A Trainer script from the SAS/SATA Protocol Suite application’s “Samples” folder is utilized for this example. The script sends the bi-directional T mode BIST Activate FIS to the device. The T mode BIST FIS includes a 2-dword (64 bit) data pattern that the device will begin transmitting without letup if the FIS is received successfully. Any Sierra analyzer model that is licensed for Trainer functionality can run the script and place a SATA device into BIST mode. This tech brief also coincidentally provides good basic instruction on how to run the Trainer traffic generator tool and simultaneously record the traffic with the Sierra analyzer.

Figure 1:

Sierra M6-2 Trainer Setup

Step #1

Connect any SATA device such as an HDD or SSD to the Sierra analyzer’s T1 port as shown in Figure 1 and provide power to the device. (The ACC-EXP-004-X or ACC-EXP-005-X Device Power card is ideal for this.) If you are using a Sierra M6-4 analyzer, be sure to use the cable labeled “Target” or “Device” and connect the DUT to the cable’s “P1” SATA connector. As the Sierra Trainer will be acting as the Host, there is no need to connect anything to the I1 port. Connect the analyzer to the SAS/SATA Protocol Suite application and open a new “SATA Protocol Analyzer” project (File >> New >> SATA Protocol Analyzer). Configure “AT” mode on Port 1 from the Settings page as shown in Figure 2. Next, open the Trainer window by clicking on the Trainer button on the toolbar.

Figure 2:

SATA Protocol Analyzer Setup

Step #2

Now in the Trainer window, click on the round, yellow “Port Configuration Dialog” button and select AT mode in the same manner as done previously. (See Figure 3.) Open the “bist_activate_hftp.ssg” script by clicking on File >> Open…, then browse to the Samples folder and select the script. (C:\Users\Public\Documents\LeCroy\SAS SATA Protocol Suite\Generation\Samples)

Step #3

Return now to the SATA Protocol Analyzer window complete the analyzer setup. To do this simply click on the red “(A) Analyzer” button on the Trainer toolbar. As the data pattern transmission you aim to evoke from the DUT does not follow standard SATA protocol, to view the loopback traffic from the DUT some non-default settings are necessary. First off, click on the “Capture” tab and uncheck the “Exclude Idle” box. This will leave all of the boxes unchecked, so you will be capturing “Everything.” Next, click on the Settings tab and check the “Show XXXX” box. (See Figure 2.) Also on the Settings page, increase the Trace Memory size to 50000KB. This will ensure that you record long enough to capture some of the loopback traffic. Finally, click on the red “Record” button to start recording.

Figure 3:

Trainer Window

Step #4

With recording in progress, return to the Trainer window by clicking on its icon. Run the bist_activate_hftp script by clicking on the stoplight icon. But before doing so, open the “Show ports status” window by clicking on the rectangular button with green and red “LEDs” on it in the Trainer window’s lower right corner. This movable, floating window mimics the real LEDs on the front of the analyzer and is very useful for monitoring the progress of your Trainer script. The bist_activate_hftp script should take only a second or two to run. If it runs successfully the analyzer’s buffer is likely to fill up almost immediately. By utilizing the Show ports status window, one can quickly verify whether the DUT has entered BIST “T” mode. Click on the oblong, vertical “RESET” button on the window’s left edge to clear out the old information. Then, if the DUT is in BIST T mode, the green T1 LED will be lit continuously but no other LEDs will be lit as shown in Figure 4.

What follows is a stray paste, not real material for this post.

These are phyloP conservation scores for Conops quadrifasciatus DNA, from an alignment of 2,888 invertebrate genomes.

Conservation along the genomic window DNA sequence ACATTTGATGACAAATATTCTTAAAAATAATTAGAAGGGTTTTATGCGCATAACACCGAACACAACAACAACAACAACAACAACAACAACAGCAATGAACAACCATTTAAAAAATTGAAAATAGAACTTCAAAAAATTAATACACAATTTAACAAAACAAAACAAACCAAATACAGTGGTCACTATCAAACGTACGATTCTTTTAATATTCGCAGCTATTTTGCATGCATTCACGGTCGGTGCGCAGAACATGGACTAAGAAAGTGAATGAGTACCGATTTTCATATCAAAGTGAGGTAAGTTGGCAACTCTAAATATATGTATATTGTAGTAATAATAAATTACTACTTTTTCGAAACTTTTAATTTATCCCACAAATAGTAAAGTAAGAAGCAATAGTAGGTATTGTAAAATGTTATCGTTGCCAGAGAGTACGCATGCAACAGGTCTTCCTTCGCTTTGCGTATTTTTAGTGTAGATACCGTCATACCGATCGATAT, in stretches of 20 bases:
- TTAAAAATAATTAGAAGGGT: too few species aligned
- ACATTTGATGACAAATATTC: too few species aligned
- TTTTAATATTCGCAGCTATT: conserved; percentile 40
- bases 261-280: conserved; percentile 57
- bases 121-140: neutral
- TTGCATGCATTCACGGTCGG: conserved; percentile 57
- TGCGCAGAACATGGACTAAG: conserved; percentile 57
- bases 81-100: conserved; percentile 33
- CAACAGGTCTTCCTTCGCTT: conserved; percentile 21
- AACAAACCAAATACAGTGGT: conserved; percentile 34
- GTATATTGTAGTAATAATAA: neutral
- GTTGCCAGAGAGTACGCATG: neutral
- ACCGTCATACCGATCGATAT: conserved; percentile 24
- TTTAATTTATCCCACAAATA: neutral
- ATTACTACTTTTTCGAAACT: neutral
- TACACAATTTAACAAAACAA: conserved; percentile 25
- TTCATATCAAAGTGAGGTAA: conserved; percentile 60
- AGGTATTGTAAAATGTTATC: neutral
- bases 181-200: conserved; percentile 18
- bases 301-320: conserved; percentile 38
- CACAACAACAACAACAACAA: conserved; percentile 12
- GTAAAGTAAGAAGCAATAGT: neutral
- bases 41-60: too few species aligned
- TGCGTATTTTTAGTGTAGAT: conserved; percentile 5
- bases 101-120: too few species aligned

Figure 4:

DUT is in BIST mode

Step #5

Return now to the analyzer window. The viewer will be open, displaying the trace we just took. Open the Search dialog by clicking on the binoculars icon. Check the “STP Frames” box then Search for BIST as shown in Figure 5. Now at the BIST frame sent by the Trainer Host, scrolling down a bit one can see that shortly thereafter the Trainer on I1 disconnects and the DUT on T1 transitions from sending idle (scrambled data) traffic to sending the 4A4A4A4A HFTP pattern. (See Figure 6.) The spot where the Trainer Host disconnects shows up prominently, as the disconnection causes a number of protocol errors to be flagged. After the Trainer Host disconnects, the only traffic sent thereafter is the continuous 4A4A4A4A pattern from the DUT.

Figure 5:

Search for BIST Frame

Step #6

Typically, once in BIST mode the device will stay in BIST mode until it is reset. To reset the DUT power cycle it from the Power Source Control dialog if you are powering it from an ACC-EXP-004-X or ACC-EXP-005-X Device Power card, or, simply disconnect and re-connect the SATA cable to the DUT if you are not. An interesting experiment is to run through the above procedure again, but this time with the “Show XXXX” box on the Settings page left un-checked. This will result in the analyzer decoding the HFTP/4A4A4A4A pattern as the D10.2 signal. (See Figure 7.) One can also easily modify the bist_activate_hftp.ssg script to send the LFPT, MFTP or LBP patterns instead, by simply changing lines 68 and 69 in the script to 0x7E7E7E7E, 0x78787878 or 0x0C8B0C8B, respectively.

Figure 6:

DUT Transitions to BIST “T” Mode

Figure 7:

HFTP Decoded as D10.2